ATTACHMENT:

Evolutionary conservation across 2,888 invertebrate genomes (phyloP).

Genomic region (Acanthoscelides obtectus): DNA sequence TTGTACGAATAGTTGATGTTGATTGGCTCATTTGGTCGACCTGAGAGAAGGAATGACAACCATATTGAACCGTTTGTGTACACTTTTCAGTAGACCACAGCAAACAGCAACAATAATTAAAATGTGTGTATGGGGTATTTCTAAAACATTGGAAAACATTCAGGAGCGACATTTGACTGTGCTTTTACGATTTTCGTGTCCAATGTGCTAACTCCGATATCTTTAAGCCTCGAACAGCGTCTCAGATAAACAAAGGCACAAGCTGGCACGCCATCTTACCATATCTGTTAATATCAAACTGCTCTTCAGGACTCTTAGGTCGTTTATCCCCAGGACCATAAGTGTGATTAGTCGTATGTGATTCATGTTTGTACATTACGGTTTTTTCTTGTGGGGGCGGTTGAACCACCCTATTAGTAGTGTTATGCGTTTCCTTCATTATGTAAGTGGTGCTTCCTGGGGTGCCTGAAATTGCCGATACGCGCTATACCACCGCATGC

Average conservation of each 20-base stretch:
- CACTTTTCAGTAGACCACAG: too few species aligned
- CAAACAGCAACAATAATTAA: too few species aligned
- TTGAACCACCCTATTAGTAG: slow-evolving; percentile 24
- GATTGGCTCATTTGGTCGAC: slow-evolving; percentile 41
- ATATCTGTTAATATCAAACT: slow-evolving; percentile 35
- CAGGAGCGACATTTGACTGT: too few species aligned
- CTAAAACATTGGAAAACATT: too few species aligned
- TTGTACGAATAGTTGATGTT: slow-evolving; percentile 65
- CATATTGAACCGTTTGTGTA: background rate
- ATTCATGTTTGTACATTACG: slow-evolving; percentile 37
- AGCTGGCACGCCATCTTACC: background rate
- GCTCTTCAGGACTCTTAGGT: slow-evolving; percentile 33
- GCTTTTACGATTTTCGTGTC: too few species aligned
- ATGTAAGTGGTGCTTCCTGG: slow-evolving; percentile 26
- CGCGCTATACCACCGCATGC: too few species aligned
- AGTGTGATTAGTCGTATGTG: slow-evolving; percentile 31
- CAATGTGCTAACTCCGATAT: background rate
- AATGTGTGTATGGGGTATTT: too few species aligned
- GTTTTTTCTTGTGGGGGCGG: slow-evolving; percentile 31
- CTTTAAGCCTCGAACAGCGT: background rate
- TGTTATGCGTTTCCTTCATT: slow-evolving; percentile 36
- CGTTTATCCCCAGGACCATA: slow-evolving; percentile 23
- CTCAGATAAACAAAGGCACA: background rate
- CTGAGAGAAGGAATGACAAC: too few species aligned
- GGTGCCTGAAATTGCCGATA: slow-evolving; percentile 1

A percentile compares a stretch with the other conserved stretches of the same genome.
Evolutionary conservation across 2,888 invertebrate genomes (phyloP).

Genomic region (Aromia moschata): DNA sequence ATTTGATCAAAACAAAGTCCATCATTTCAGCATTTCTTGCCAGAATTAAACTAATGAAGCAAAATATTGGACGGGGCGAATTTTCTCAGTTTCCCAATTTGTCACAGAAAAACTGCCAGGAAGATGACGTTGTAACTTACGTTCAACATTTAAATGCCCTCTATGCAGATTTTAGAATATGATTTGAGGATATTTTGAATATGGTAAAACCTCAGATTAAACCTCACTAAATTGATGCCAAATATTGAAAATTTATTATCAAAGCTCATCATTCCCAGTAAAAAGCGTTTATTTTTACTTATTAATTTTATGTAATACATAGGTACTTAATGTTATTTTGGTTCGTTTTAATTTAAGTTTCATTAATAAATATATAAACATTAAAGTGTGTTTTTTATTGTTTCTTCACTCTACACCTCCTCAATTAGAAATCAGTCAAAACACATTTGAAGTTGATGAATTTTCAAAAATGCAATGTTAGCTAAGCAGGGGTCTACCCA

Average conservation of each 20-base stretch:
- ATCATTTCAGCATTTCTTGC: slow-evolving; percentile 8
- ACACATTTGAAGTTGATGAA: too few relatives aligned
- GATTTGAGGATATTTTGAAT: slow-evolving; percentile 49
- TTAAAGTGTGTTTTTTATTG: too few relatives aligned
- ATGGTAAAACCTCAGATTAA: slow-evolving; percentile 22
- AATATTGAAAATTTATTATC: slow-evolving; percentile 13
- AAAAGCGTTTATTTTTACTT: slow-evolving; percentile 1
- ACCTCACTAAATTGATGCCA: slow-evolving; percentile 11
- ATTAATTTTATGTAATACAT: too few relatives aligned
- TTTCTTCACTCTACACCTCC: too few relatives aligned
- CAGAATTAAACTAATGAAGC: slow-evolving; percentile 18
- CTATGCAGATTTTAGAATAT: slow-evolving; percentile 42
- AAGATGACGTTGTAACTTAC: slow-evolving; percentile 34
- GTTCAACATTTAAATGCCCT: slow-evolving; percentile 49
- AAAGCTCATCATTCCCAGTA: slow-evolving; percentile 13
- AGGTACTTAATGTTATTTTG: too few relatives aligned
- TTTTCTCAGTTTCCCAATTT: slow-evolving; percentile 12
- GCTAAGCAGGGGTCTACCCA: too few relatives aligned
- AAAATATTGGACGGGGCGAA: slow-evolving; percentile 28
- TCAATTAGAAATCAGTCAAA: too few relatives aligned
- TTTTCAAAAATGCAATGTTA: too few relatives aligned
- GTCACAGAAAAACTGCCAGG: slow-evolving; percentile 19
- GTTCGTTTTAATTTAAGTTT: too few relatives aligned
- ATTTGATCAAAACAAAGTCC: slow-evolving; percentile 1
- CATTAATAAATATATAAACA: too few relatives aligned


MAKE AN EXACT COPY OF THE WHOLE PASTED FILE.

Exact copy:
Evolutionary conservation across 2,888 invertebrate genomes (phyloP).

Genomic region (Acanthoscelides obtectus): DNA sequence TTGTACGAATAGTTGATGTTGATTGGCTCATTTGGTCGACCTGAGAGAAGGAATGACAACCATATTGAACCGTTTGTGTACACTTTTCAGTAGACCACAGCAAACAGCAACAATAATTAAAATGTGTGTATGGGGTATTTCTAAAACATTGGAAAACATTCAGGAGCGACATTTGACTGTGCTTTTACGATTTTCGTGTCCAATGTGCTAACTCCGATATCTTTAAGCCTCGAACAGCGTCTCAGATAAACAAAGGCACAAGCTGGCACGCCATCTTACCATATCTGTTAATATCAAACTGCTCTTCAGGACTCTTAGGTCGTTTATCCCCAGGACCATAAGTGTGATTAGTCGTATGTGATTCATGTTTGTACATTACGGTTTTTTCTTGTGGGGGCGGTTGAACCACCCTATTAGTAGTGTTATGCGTTTCCTTCATTATGTAAGTGGTGCTTCCTGGGGTGCCTGAAATTGCCGATACGCGCTATACCACCGCATGC

Average conservation of each 20-base stretch:
- CACTTTTCAGTAGACCACAG: too few species aligned
- CAAACAGCAACAATAATTAA: too few species aligned
- TTGAACCACCCTATTAGTAG: slow-evolving; percentile 24
- GATTGGCTCATTTGGTCGAC: slow-evolving; percentile 41
- ATATCTGTTAATATCAAACT: slow-evolving; percentile 35
- CAGGAGCGACATTTGACTGT: too few species aligned
- CTAAAACATTGGAAAACATT: too few species aligned
- TTGTACGAATAGTTGATGTT: slow-evolving; percentile 65
- CATATTGAACCGTTTGTGTA: background rate
- ATTCATGTTTGTACATTACG: slow-evolving; percentile 37
- AGCTGGCACGCCATCTTACC: background rate
- GCTCTTCAGGACTCTTAGGT: slow-evolving; percentile 33
- GCTTTTACGATTTTCGTGTC: too few species aligned
- ATGTAAGTGGTGCTTCCTGG: slow-evolving; percentile 26
- CGCGCTATACCACCGCATGC: too few species aligned
- AGTGTGATTAGTCGTATGTG: slow-evolving; percentile 31
- CAATGTGCTAACTCCGATAT: background rate
- AATGTGTGTATGGGGTATTT: too few species aligned
- GTTTTTTCTTGTGGGGGCGG: slow-evolving; percentile 31
- CTTTAAGCCTCGAACAGCGT: background rate
- TGTTATGCGTTTCCTTCATT: slow-evolving; percentile 36
- CGTTTATCCCCAGGACCATA: slow-evolving; percentile 23
- CTCAGATAAACAAAGGCACA: background rate
- CTGAGAGAAGGAATGACAAC: too few species aligned
- GGTGCCTGAAATTGCCGATA: slow-evolving; percentile 1

A percentile compares a stretch with the other conserved stretches of the same genome.
Evolutionary conservation across 2,888 invertebrate genomes (phyloP).

Genomic region (Aromia moschata): DNA sequence ATTTGATCAAAACAAAGTCCATCATTTCAGCATTTCTTGCCAGAATTAAACTAATGAAGCAAAATATTGGACGGGGCGAATTTTCTCAGTTTCCCAATTTGTCACAGAAAAACTGCCAGGAAGATGACGTTGTAACTTACGTTCAACATTTAAATGCCCTCTATGCAGATTTTAGAATATGATTTGAGGATATTTTGAATATGGTAAAACCTCAGATTAAACCTCACTAAATTGATGCCAAATATTGAAAATTTATTATCAAAGCTCATCATTCCCAGTAAAAAGCGTTTATTTTTACTTATTAATTTTATGTAATACATAGGTACTTAATGTTATTTTGGTTCGTTTTAATTTAAGTTTCATTAATAAATATATAAACATTAAAGTGTGTTTTTTATTGTTTCTTCACTCTACACCTCCTCAATTAGAAATCAGTCAAAACACATTTGAAGTTGATGAATTTTCAAAAATGCAATGTTAGCTAAGCAGGGGTCTACCCA

Average conservation of each 20-base stretch:
- ATCATTTCAGCATTTCTTGC: slow-evolving; percentile 8
- ACACATTTGAAGTTGATGAA: too few relatives aligned
- GATTTGAGGATATTTTGAAT: slow-evolving; percentile 49
- TTAAAGTGTGTTTTTTATTG: too few relatives aligned
- ATGGTAAAACCTCAGATTAA: slow-evolving; percentile 22
- AATATTGAAAATTTATTATC: slow-evolving; percentile 13
- AAAAGCGTTTATTTTTACTT: slow-evolving; percentile 1
- ACCTCACTAAATTGATGCCA: slow-evolving; percentile 11
- ATTAATTTTATGTAATACAT: too few relatives aligned
- TTTCTTCACTCTACACCTCC: too few relatives aligned
- CAGAATTAAACTAATGAAGC: slow-evolving; percentile 18
- CTATGCAGATTTTAGAATAT: slow-evolving; percentile 42
- AAGATGACGTTGTAACTTAC: slow-evolving; percentile 34
- GTTCAACATTTAAATGCCCT: slow-evolving; percentile 49
- AAAGCTCATCATTCCCAGTA: slow-evolving; percentile 13
- AGGTACTTAATGTTATTTTG: too few relatives aligned
- TTTTCTCAGTTTCCCAATTT: slow-evolving; percentile 12
- GCTAAGCAGGGGTCTACCCA: too few relatives aligned
- AAAATATTGGACGGGGCGAA: slow-evolving; percentile 28
- TCAATTAGAAATCAGTCAAA: too few relatives aligned
- TTTTCAAAAATGCAATGTTA: too few relatives aligned
- GTCACAGAAAAACTGCCAGG: slow-evolving; percentile 19
- GTTCGTTTTAATTTAAGTTT: too few relatives aligned
- ATTTGATCAAAACAAAGTCC: slow-evolving; percentile 1
- CATTAATAAATATATAAACA: too few relatives aligned